1990 can be considered a turning point for the worlds greatest manufacturers. Ferrari, Porsche, Jaguar and Lamborghini all launched 200mph limited edition models that broke records and pushed the boundaries of the term “supercar.” Ferrari was deep into production of its twin turbo F40, Porsche had shocked the world with the 959 and Jaguar was claiming it would produce a car that would reach 220mph.
Meanwhile in Bologna… the boutique Lamborghini factory was producing its final Countach’s and launching the 490hp, two wheel drive, monster… the Diablo. Lamborghini produced the Diablo for almost 11 years. In all its variants, including the 1993 VT, 1996 Roadster, 1997 SV, and 2000 6.0, the car became more refined and more usable.
As Steve Jobs once said you can’t understand history until looking back. Lamborghini produced a better car but they lost something in the process. A raw, angry, awkward and potent race car.
Until last year, I had driven almost every iteration of the Diablo. My father had serviced many 1994-1995 Diablo VT coupes, a few 1998 SV cars, 3-4 Diablo SE30’s and many Diablo Roadster/6.0 liter cars. For years, my father swore he would never add a Diablo to his collection. He toyed with the idea of purchasing the only Black on Black 1994 Diablo SE30 in the USA from Motorcars International and even put a deposit on a sinister 1998 Diablo SV in Black but always complained that the cars were too complicated and that he preferred his Countach and Miura.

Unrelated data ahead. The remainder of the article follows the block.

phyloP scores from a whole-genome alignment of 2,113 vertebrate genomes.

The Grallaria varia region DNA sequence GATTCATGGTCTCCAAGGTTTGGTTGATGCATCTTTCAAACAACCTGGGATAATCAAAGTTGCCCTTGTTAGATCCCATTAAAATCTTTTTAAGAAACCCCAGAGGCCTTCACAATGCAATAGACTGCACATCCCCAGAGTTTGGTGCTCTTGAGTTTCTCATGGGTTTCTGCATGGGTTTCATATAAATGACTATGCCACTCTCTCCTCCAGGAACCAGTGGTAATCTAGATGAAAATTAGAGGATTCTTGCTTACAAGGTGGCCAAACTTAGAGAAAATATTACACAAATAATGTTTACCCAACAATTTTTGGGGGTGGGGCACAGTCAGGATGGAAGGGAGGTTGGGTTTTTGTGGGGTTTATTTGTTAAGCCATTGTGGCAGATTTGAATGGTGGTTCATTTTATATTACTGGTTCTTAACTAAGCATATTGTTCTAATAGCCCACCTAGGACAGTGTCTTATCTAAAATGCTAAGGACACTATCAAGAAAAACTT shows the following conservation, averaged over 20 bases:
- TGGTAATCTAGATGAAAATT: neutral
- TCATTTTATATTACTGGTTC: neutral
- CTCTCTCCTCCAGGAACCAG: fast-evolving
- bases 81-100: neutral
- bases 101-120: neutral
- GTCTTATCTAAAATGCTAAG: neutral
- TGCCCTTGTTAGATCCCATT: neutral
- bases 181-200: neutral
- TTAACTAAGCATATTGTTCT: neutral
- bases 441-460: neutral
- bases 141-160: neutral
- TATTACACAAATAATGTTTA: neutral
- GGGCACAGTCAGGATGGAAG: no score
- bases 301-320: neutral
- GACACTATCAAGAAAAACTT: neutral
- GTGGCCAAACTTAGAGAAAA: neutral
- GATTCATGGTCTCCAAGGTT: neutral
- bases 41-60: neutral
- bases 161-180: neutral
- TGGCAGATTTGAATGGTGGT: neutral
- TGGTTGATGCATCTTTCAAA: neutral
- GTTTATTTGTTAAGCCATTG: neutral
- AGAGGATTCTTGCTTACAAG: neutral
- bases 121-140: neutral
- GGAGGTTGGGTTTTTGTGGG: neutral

Then one day, he bite the bullet and purchased a stunning 1991 Diablo 2WD Coupe from a doctor in the North East. Since then then he has raved and raved about how great this car was. Honestly? I did not get it.
Then in January of this past year I stumbled across a Hemmings Motor News ad for a stunning White on Black 1991 Diablo 2WD Coupe. It seemed like a fair deal, the miles were very low and in all white, with no wing, the car looked so clean!
I made a deal with the owner and within a week the car was delivered to Florida. The moment I saw its wide hips emerge from the tractor trailer, I knew I was in love.
The 1991 Lamborghini Diablo 2WD cars are raw. They have no heavy VT 4wd components, no front shock lifting system, no ABS, no Power Steering, no engine management system, shit… I am surprised they have AC and windows. They are terrible to drive, their heavy clutch will make your left calve muscle shake… but God they are incredible. Upon its viscous acceleration you feel every vibration from its V12 engine and hear every whine and moan through its tight cabin. If the tires are cold or road conditions slightly imperfect the rear wheels spin with no effort at all.
While the 1990-1992 Diablo 2WD car is not for everyone, this is the car that describes what Lamborghini is about. This is the companies DNA. This is the experience that the car Gods talk about. For $150,000-200,000.00 the early Lamborghini Diablo’s are the supercar steal of the century.
Sold: Just under $200,000.00 USD…